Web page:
Your domain most likely receives different classes of mail. For example, some of your domain's mail, such as an email to, might be intended for a personal inbox. Other mail, such as an email to, might be better directed to automated systems instead. You can use receipt rules to divide your incoming mail so that it can be processed differently. For information about how to set up receipt rules, see Creating receipt rules.

Email-receiving authentication and malware scanning

Amazon SES authenticates each received email and optionally scans the email’s content for spam and malware. SES doesn’t take any actions on received email based on the results of the email authentication or content scanning; however, the results of these operations are provided to you as attributes that you can use in SES receipt rule actions such as Amazon SNS notifications or as headers in a message delivered to Amazon S3.

Email authentication

Amazon SES authenticates each received email using SPF, DKIM and DMARC. The results of each authentication mechanism is provided in the Amazon SNS notifications that SES dispatches as part of evaluating the rules in the active receipt rule set. In addition, if you chose to receive a copy of the email in Amazon S3, the result of the email authentication is captured in the Authentication-Results header that SES adds to the email’s header section:

Authentication-Results:; spf=pass (spfCheck: is permitted by domain of client-ip=;; helo=; dkim=pass; dkim=permerror; dmarc=pass;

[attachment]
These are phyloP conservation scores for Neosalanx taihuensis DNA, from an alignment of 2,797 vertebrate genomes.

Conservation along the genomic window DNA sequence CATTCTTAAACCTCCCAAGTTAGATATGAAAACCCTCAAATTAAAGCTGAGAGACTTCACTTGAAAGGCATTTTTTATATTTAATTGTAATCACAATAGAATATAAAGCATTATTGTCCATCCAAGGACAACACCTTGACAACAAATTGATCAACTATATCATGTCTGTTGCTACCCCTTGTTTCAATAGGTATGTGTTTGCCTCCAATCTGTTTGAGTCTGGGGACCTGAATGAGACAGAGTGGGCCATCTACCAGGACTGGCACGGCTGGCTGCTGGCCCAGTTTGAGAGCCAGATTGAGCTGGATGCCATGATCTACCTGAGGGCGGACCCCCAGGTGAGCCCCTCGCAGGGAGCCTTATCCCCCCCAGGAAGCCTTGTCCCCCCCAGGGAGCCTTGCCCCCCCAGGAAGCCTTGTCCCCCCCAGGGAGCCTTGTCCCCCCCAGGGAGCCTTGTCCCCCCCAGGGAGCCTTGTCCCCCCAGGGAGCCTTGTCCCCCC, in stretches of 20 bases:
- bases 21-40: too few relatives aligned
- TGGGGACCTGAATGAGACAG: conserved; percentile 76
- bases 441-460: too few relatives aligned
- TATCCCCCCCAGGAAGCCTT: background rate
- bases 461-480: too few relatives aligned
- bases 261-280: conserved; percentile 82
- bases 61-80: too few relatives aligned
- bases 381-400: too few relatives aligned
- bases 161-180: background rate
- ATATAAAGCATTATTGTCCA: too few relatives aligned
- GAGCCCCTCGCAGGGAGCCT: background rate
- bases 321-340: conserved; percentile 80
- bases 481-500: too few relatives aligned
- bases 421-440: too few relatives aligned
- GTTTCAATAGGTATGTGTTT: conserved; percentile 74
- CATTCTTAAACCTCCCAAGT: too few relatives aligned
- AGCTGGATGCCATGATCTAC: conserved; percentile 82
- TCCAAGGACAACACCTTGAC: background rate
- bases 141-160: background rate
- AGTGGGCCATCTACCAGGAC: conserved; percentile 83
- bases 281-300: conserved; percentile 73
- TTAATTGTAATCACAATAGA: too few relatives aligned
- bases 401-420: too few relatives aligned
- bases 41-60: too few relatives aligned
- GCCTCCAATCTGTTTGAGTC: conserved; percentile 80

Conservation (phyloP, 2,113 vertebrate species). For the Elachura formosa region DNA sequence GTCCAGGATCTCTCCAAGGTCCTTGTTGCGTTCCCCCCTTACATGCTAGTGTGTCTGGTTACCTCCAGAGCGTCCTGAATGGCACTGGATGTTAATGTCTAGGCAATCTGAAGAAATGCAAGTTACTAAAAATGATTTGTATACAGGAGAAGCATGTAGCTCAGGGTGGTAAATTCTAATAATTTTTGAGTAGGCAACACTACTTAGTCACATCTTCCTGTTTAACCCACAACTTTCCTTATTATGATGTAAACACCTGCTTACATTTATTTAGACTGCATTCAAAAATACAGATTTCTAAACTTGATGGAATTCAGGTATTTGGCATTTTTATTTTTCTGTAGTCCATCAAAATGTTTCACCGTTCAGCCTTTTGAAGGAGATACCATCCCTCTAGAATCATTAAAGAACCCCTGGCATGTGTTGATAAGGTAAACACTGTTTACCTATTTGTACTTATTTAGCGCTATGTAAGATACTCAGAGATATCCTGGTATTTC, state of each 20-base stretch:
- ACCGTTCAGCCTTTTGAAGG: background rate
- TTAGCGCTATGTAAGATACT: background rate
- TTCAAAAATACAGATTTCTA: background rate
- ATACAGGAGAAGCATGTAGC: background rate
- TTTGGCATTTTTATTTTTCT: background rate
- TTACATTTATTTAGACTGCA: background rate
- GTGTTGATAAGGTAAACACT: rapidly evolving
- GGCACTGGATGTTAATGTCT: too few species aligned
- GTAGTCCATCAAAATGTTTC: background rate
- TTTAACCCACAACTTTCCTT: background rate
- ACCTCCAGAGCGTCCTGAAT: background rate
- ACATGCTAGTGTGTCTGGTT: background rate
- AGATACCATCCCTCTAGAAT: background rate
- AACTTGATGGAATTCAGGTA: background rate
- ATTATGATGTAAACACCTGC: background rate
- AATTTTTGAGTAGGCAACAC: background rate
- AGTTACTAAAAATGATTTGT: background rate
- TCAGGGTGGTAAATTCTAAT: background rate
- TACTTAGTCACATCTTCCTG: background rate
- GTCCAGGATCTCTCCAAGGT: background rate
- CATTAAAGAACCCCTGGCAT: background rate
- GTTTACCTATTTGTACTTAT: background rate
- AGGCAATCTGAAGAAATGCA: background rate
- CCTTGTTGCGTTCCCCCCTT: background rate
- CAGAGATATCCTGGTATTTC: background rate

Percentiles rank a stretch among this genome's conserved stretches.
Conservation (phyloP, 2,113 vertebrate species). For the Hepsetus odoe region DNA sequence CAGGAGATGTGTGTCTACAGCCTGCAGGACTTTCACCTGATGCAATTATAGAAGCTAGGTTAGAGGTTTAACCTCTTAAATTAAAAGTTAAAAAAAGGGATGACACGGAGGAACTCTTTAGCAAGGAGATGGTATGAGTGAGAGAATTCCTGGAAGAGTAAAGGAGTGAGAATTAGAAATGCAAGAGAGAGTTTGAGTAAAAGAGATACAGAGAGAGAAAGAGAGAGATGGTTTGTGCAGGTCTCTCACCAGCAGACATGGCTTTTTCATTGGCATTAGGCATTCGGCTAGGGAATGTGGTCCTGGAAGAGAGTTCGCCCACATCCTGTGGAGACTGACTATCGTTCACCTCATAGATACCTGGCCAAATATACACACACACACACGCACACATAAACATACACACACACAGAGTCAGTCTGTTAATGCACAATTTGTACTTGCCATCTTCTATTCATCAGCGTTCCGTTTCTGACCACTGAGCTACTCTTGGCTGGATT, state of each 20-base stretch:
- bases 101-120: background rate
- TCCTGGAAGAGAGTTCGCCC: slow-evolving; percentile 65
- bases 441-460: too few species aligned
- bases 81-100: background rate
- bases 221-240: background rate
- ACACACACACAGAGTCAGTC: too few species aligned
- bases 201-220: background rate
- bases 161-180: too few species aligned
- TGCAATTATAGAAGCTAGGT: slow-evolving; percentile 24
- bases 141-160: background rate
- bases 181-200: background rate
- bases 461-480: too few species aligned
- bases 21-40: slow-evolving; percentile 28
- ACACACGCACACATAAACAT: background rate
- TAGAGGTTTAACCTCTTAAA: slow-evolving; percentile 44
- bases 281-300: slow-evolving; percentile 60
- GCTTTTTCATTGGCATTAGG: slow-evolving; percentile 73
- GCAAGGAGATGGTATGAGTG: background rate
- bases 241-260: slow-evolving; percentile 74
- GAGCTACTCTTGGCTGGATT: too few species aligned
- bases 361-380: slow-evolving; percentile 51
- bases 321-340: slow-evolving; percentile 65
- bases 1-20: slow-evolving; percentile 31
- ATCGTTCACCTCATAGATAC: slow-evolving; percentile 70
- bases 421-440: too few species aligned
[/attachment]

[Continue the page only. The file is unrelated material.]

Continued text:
The Authentication-Results header is described in RFC 8601

Email content scanning for spam and malware detection

Amazon SES scans received email content for malware depending of the value of the ScanEnabled (API) or Spam and virus scanning (console) attribute of the receipt rule that matched the email. By default SES scans received email content for malware. To disable content scanning for received emails that match a specific receipt rule, you would need to set the receipt rule’s ScanEnabled flag to false if using the API, or clear the Spam and virus scanning checkbox if using the console. If the receipt rule that matched an email is scan enabled, the result of the content scanning is provided in the Amazon SNS notifications that SES dispatches as part of evaluating the rules in the active receipt rule set. In addition, if you chose to receive a copy of the email in Amazon S3, the result of the content scanning is captured in the X-SES-Spam-Verdict and the X-SES-Virus-Verdict headers that SES adds to the email’s header section.

X-SES-Spam-Verdict: PASS X-SES-Virus-Verdict: FAIL

The possible values for the headers above are listed in:

Now that you have an understanding of the email receiving concepts, how it works, and it's use cases, you can get started by going to Setting up email receiving.